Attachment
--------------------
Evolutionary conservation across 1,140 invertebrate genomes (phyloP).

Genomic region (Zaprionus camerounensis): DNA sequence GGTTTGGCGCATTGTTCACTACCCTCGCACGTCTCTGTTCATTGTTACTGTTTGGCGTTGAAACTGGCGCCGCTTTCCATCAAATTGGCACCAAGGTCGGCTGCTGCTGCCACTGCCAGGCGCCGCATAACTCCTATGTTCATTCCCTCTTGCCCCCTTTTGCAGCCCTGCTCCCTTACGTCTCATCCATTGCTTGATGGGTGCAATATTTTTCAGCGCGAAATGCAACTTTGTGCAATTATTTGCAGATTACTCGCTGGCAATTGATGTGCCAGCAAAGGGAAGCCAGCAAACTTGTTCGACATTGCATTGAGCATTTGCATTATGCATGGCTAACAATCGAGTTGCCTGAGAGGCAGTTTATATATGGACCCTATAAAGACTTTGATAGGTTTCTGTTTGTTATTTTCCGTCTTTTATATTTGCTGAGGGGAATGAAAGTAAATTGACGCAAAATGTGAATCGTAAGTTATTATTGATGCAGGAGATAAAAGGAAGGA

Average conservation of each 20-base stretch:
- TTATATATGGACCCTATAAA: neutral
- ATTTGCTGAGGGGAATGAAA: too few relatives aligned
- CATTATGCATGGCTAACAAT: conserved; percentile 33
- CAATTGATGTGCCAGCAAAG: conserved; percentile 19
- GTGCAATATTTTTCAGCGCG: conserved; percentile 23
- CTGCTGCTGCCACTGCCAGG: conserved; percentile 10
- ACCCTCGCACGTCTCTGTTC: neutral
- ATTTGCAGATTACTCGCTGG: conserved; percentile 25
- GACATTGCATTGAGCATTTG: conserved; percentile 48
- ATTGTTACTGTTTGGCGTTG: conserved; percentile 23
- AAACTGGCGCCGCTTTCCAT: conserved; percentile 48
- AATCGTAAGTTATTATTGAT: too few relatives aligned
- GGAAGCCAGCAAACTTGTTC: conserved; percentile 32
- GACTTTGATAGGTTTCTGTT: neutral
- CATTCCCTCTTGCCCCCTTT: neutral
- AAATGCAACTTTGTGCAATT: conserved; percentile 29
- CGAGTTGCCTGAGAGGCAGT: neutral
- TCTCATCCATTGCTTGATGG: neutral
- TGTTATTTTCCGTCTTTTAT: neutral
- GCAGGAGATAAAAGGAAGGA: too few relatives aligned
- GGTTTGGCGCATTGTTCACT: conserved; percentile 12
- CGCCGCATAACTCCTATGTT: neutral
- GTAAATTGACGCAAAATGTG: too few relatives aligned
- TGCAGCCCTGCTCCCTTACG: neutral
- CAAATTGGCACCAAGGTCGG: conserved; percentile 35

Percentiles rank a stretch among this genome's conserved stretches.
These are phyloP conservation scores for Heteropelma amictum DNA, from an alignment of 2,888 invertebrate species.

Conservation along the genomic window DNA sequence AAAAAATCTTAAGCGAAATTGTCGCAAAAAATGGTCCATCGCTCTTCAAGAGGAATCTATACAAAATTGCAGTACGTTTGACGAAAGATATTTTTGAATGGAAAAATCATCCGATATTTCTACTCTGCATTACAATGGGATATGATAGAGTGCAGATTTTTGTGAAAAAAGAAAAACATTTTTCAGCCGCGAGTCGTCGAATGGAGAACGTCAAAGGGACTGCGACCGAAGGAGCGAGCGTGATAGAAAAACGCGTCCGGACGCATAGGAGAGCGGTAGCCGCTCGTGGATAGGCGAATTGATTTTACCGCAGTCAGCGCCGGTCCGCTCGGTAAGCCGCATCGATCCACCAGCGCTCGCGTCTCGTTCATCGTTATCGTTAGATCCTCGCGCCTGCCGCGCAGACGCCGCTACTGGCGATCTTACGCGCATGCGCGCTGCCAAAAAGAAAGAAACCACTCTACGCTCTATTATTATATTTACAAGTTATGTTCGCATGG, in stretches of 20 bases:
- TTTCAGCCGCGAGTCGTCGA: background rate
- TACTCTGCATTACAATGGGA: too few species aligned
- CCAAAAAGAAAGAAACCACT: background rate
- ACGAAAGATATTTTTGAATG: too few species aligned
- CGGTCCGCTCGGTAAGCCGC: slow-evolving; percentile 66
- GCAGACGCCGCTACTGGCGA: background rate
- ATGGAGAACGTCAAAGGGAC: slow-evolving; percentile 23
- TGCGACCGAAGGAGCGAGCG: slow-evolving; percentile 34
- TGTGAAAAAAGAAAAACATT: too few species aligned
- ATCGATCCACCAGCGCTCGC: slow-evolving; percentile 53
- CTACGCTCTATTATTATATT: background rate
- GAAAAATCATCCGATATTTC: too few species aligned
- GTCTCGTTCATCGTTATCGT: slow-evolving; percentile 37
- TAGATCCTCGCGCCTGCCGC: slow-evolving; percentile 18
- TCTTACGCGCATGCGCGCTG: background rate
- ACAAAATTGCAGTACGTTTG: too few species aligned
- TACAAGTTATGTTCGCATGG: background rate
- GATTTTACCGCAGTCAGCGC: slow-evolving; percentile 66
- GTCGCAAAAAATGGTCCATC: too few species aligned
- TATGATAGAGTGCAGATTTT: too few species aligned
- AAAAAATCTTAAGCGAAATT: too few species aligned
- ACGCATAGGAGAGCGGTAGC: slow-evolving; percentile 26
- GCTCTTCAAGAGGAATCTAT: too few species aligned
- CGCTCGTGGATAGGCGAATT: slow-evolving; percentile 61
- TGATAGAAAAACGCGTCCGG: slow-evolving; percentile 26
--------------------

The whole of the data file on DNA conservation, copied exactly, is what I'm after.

Evolutionary conservation across 1,140 invertebrate genomes (phyloP).

Genomic region (Zaprionus camerounensis): DNA sequence GGTTTGGCGCATTGTTCACTACCCTCGCACGTCTCTGTTCATTGTTACTGTTTGGCGTTGAAACTGGCGCCGCTTTCCATCAAATTGGCACCAAGGTCGGCTGCTGCTGCCACTGCCAGGCGCCGCATAACTCCTATGTTCATTCCCTCTTGCCCCCTTTTGCAGCCCTGCTCCCTTACGTCTCATCCATTGCTTGATGGGTGCAATATTTTTCAGCGCGAAATGCAACTTTGTGCAATTATTTGCAGATTACTCGCTGGCAATTGATGTGCCAGCAAAGGGAAGCCAGCAAACTTGTTCGACATTGCATTGAGCATTTGCATTATGCATGGCTAACAATCGAGTTGCCTGAGAGGCAGTTTATATATGGACCCTATAAAGACTTTGATAGGTTTCTGTTTGTTATTTTCCGTCTTTTATATTTGCTGAGGGGAATGAAAGTAAATTGACGCAAAATGTGAATCGTAAGTTATTATTGATGCAGGAGATAAAAGGAAGGA

Average conservation of each 20-base stretch:
- TTATATATGGACCCTATAAA: neutral
- ATTTGCTGAGGGGAATGAAA: too few relatives aligned
- CATTATGCATGGCTAACAAT: conserved; percentile 33
- CAATTGATGTGCCAGCAAAG: conserved; percentile 19
- GTGCAATATTTTTCAGCGCG: conserved; percentile 23
- CTGCTGCTGCCACTGCCAGG: conserved; percentile 10
- ACCCTCGCACGTCTCTGTTC: neutral
- ATTTGCAGATTACTCGCTGG: conserved; percentile 25
- GACATTGCATTGAGCATTTG: conserved; percentile 48
- ATTGTTACTGTTTGGCGTTG: conserved; percentile 23
- AAACTGGCGCCGCTTTCCAT: conserved; percentile 48
- AATCGTAAGTTATTATTGAT: too few relatives aligned
- GGAAGCCAGCAAACTTGTTC: conserved; percentile 32
- GACTTTGATAGGTTTCTGTT: neutral
- CATTCCCTCTTGCCCCCTTT: neutral
- AAATGCAACTTTGTGCAATT: conserved; percentile 29
- CGAGTTGCCTGAGAGGCAGT: neutral
- TCTCATCCATTGCTTGATGG: neutral
- TGTTATTTTCCGTCTTTTAT: neutral
- GCAGGAGATAAAAGGAAGGA: too few relatives aligned
- GGTTTGGCGCATTGTTCACT: conserved; percentile 12
- CGCCGCATAACTCCTATGTT: neutral
- GTAAATTGACGCAAAATGTG: too few relatives aligned
- TGCAGCCCTGCTCCCTTACG: neutral
- CAAATTGGCACCAAGGTCGG: conserved; percentile 35

Percentiles rank a stretch among this genome's conserved stretches.
These are phyloP conservation scores for Heteropelma amictum DNA, from an alignment of 2,888 invertebrate species.

Conservation along the genomic window DNA sequence AAAAAATCTTAAGCGAAATTGTCGCAAAAAATGGTCCATCGCTCTTCAAGAGGAATCTATACAAAATTGCAGTACGTTTGACGAAAGATATTTTTGAATGGAAAAATCATCCGATATTTCTACTCTGCATTACAATGGGATATGATAGAGTGCAGATTTTTGTGAAAAAAGAAAAACATTTTTCAGCCGCGAGTCGTCGAATGGAGAACGTCAAAGGGACTGCGACCGAAGGAGCGAGCGTGATAGAAAAACGCGTCCGGACGCATAGGAGAGCGGTAGCCGCTCGTGGATAGGCGAATTGATTTTACCGCAGTCAGCGCCGGTCCGCTCGGTAAGCCGCATCGATCCACCAGCGCTCGCGTCTCGTTCATCGTTATCGTTAGATCCTCGCGCCTGCCGCGCAGACGCCGCTACTGGCGATCTTACGCGCATGCGCGCTGCCAAAAAGAAAGAAACCACTCTACGCTCTATTATTATATTTACAAGTTATGTTCGCATGG, in stretches of 20 bases:
- TTTCAGCCGCGAGTCGTCGA: background rate
- TACTCTGCATTACAATGGGA: too few species aligned
- CCAAAAAGAAAGAAACCACT: background rate
- ACGAAAGATATTTTTGAATG: too few species aligned
- CGGTCCGCTCGGTAAGCCGC: slow-evolving; percentile 66
- GCAGACGCCGCTACTGGCGA: background rate
- ATGGAGAACGTCAAAGGGAC: slow-evolving; percentile 23
- TGCGACCGAAGGAGCGAGCG: slow-evolving; percentile 34
- TGTGAAAAAAGAAAAACATT: too few species aligned
- ATCGATCCACCAGCGCTCGC: slow-evolving; percentile 53
- CTACGCTCTATTATTATATT: background rate
- GAAAAATCATCCGATATTTC: too few species aligned
- GTCTCGTTCATCGTTATCGT: slow-evolving; percentile 37
- TAGATCCTCGCGCCTGCCGC: slow-evolving; percentile 18
- TCTTACGCGCATGCGCGCTG: background rate
- ACAAAATTGCAGTACGTTTG: too few species aligned
- TACAAGTTATGTTCGCATGG: background rate
- GATTTTACCGCAGTCAGCGC: slow-evolving; percentile 66
- GTCGCAAAAAATGGTCCATC: too few species aligned
- TATGATAGAGTGCAGATTTT: too few species aligned
- AAAAAATCTTAAGCGAAATT: too few species aligned
- ACGCATAGGAGAGCGGTAGC: slow-evolving; percentile 26
- GCTCTTCAAGAGGAATCTAT: too few species aligned
- CGCTCGTGGATAGGCGAATT: slow-evolving; percentile 61
- TGATAGAAAAACGCGTCCGG: slow-evolving; percentile 26